The model who lost her leg to Toxic Shock Syndrome is now speaking out about the tampon disease

All Lauren Wasser wants you to know is that Toxic Shock Syndrome is very real. Oh, and she wants her leg back. The model and athlete, who lost her right leg and the toes on her left foot in 2012, is fighting for women to better understand the life-threatening reality of Toxic Shock Syndrome.

TSS, also known as the tampon disease, almost killed Wasser when she was 24. She was rushed to the hospital, still wearing her tampon, when her fever reached 108 and she suffered a major heart attack that caused doctors to put her in a medically induced coma for days. She was also put on life support. At the time of amputation, Wasser remembers the writing on her legs: “yes” on the right and “no” on the left. And she vividly remembers the agony she experienced during the 24 hours after her surgery.

Five years later, Wasser is telling her story, explaining her mental and physical pain in detail and hoping to educate women about the true dangers of tampons.

"The vagina is the most absorbent part of a woman’s body, and you place a tampon in that place that can bring with it chemicals, toxins," Wasser wrote in an op-ed for InStyle. "They say that it's rare, and for the longest time I felt alone being a victim of TSS."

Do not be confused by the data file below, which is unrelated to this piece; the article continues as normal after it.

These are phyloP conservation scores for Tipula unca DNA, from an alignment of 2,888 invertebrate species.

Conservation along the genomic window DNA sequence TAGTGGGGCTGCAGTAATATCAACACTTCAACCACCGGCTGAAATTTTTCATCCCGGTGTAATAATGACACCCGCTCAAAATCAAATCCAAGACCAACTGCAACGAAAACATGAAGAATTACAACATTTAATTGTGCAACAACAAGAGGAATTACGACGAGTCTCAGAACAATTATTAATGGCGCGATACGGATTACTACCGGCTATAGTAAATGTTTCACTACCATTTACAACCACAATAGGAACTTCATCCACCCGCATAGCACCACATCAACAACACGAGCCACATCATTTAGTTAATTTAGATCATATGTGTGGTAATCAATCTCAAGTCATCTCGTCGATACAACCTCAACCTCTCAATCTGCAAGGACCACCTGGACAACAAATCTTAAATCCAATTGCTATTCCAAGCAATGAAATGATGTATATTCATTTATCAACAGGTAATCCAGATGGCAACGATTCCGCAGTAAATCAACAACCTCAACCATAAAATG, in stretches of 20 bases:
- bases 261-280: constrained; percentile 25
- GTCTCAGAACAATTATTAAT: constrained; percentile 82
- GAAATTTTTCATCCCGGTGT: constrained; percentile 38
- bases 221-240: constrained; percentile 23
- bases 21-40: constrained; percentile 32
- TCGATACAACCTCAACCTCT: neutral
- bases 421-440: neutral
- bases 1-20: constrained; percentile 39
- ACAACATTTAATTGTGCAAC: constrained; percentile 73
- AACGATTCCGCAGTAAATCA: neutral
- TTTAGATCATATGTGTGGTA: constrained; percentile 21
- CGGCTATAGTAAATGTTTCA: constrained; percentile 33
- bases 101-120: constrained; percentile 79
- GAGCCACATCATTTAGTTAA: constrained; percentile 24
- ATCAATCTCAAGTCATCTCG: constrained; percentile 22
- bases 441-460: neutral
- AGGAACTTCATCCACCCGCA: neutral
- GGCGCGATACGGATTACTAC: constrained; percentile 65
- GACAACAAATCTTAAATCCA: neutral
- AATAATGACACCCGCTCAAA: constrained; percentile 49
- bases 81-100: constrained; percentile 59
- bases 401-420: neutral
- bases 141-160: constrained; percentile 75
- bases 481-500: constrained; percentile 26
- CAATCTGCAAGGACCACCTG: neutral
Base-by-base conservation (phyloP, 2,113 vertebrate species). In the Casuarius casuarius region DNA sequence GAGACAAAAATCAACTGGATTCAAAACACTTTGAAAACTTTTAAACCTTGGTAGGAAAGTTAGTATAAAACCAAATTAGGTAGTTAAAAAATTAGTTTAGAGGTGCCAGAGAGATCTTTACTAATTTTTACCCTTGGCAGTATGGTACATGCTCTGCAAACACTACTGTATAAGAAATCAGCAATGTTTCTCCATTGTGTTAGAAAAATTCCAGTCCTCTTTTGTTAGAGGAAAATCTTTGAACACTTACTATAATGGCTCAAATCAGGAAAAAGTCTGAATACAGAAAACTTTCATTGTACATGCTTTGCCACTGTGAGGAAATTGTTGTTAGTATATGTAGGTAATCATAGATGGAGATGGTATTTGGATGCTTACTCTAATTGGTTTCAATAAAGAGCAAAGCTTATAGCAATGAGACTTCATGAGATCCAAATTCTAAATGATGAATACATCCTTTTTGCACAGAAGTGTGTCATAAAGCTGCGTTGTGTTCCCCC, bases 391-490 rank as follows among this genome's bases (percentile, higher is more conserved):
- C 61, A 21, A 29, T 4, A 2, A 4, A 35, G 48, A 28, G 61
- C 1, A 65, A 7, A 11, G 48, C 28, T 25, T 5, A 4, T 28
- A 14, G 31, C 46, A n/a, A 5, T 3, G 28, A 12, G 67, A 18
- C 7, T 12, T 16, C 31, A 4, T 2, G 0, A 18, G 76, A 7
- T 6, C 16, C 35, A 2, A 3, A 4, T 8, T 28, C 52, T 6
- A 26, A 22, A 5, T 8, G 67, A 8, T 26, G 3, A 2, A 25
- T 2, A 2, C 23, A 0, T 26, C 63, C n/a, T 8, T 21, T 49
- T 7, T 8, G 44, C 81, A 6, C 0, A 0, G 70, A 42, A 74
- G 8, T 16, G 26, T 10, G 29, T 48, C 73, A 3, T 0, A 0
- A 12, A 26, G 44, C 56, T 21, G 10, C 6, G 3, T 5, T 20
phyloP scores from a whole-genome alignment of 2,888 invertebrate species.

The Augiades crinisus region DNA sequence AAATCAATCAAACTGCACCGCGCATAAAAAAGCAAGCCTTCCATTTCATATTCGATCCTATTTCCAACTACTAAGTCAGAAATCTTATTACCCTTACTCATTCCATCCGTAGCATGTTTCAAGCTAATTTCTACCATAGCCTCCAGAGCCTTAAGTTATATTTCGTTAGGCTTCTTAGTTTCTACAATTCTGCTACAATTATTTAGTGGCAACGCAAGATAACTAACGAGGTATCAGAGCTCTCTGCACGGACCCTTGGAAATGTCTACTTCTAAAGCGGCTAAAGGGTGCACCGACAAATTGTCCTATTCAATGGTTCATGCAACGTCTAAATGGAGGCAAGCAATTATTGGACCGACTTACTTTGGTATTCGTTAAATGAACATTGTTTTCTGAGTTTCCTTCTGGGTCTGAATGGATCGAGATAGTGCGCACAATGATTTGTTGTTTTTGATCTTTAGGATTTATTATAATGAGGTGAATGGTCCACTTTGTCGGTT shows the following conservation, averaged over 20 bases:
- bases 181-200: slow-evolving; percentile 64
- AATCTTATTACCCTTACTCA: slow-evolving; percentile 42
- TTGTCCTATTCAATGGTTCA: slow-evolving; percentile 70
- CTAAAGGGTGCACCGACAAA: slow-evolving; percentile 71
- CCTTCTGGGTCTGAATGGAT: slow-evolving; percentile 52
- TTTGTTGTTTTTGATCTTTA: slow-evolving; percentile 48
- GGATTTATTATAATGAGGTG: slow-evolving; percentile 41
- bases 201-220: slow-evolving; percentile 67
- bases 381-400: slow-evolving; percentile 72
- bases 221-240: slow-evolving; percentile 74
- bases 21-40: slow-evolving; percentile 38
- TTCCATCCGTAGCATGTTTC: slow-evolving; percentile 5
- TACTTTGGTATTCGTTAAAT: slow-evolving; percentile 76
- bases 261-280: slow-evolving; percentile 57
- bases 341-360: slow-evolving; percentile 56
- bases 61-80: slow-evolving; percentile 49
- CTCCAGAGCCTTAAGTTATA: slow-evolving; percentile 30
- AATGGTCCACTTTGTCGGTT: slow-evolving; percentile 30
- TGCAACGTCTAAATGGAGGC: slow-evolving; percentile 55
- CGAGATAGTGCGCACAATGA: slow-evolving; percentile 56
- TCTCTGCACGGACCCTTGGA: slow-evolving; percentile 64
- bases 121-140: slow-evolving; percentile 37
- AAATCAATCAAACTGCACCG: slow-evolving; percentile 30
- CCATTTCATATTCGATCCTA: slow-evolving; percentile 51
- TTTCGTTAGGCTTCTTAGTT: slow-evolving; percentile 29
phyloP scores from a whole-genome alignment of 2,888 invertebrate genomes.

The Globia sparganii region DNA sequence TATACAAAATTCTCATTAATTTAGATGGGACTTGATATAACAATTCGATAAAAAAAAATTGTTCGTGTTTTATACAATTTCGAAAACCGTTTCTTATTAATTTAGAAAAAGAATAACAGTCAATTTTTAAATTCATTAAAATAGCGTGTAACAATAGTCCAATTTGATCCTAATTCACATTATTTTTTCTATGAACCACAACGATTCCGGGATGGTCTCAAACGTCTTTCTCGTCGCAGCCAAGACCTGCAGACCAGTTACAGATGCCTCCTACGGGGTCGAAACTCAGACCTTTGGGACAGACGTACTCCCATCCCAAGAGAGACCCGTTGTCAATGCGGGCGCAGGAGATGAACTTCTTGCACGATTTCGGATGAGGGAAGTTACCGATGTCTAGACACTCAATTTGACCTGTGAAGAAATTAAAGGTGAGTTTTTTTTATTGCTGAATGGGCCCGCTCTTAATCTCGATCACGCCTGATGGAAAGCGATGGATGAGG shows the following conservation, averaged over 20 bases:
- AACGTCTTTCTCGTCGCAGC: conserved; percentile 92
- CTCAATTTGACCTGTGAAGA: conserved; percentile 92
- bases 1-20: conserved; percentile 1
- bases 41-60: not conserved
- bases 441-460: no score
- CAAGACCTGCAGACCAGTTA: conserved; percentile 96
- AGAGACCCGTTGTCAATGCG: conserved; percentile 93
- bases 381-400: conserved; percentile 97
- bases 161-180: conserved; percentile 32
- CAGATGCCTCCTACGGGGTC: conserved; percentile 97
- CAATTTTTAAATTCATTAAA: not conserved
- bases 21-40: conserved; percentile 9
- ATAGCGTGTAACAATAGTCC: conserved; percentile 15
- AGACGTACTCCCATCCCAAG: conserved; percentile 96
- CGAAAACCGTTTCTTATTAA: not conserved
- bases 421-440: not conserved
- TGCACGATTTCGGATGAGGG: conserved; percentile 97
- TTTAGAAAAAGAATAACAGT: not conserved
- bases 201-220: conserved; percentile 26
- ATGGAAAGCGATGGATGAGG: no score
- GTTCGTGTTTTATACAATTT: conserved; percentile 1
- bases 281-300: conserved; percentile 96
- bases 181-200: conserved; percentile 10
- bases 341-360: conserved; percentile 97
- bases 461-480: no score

But Wasser isn’t alone. In 2016, five cases of menstrual-related TSS were reported in the state of Michigan, where there had been a yearly reported average of four in years past, according to the Washington Post. Where did this spike come from? Many, including Wasser, believe it has to do with the current generation’s lack of public awareness and the word “rare” being used to describe a serious problem. While five isn’t a lot, it’s still too many for a feminine hygiene-specific disease.

Wasser and her family filed a lawsuit against the Kimberly-Clark Corp., which manufactures and distributes Kotex brand tampons in the U.S. Corporations like this are supposed to provide the FDA with “a list of component materials (such as chemicals, additives, finishing agents used) and a risk analysis concerning vaginal injury, tissue reactions and infections,” Deborah Kotz of the FDA told WaPo.

With all this in mind, how do cases of TSS happen at all? That’s what Wasser is here to talk about. While her experience is singular, she believes it’s an example for all women.

"Toxic Shock Syndrome cost me my leg, but, years later, I have since dedicated myself to raising awareness about TSS prevention," Wasser wrote. "I am comfortable in my new role as an advocate against an affliction that affects thousands. I want to educate women about the potential risks of using tampons. TSS has been killing and harming women for more than 30 years: let that sink in. How many lives is it going to take for something to change?"

Wasser has since been named to the Forbes 30 Under 30 list for her incredible work thus far in the field of menstrual health. Expect to learn much more from her in the future.

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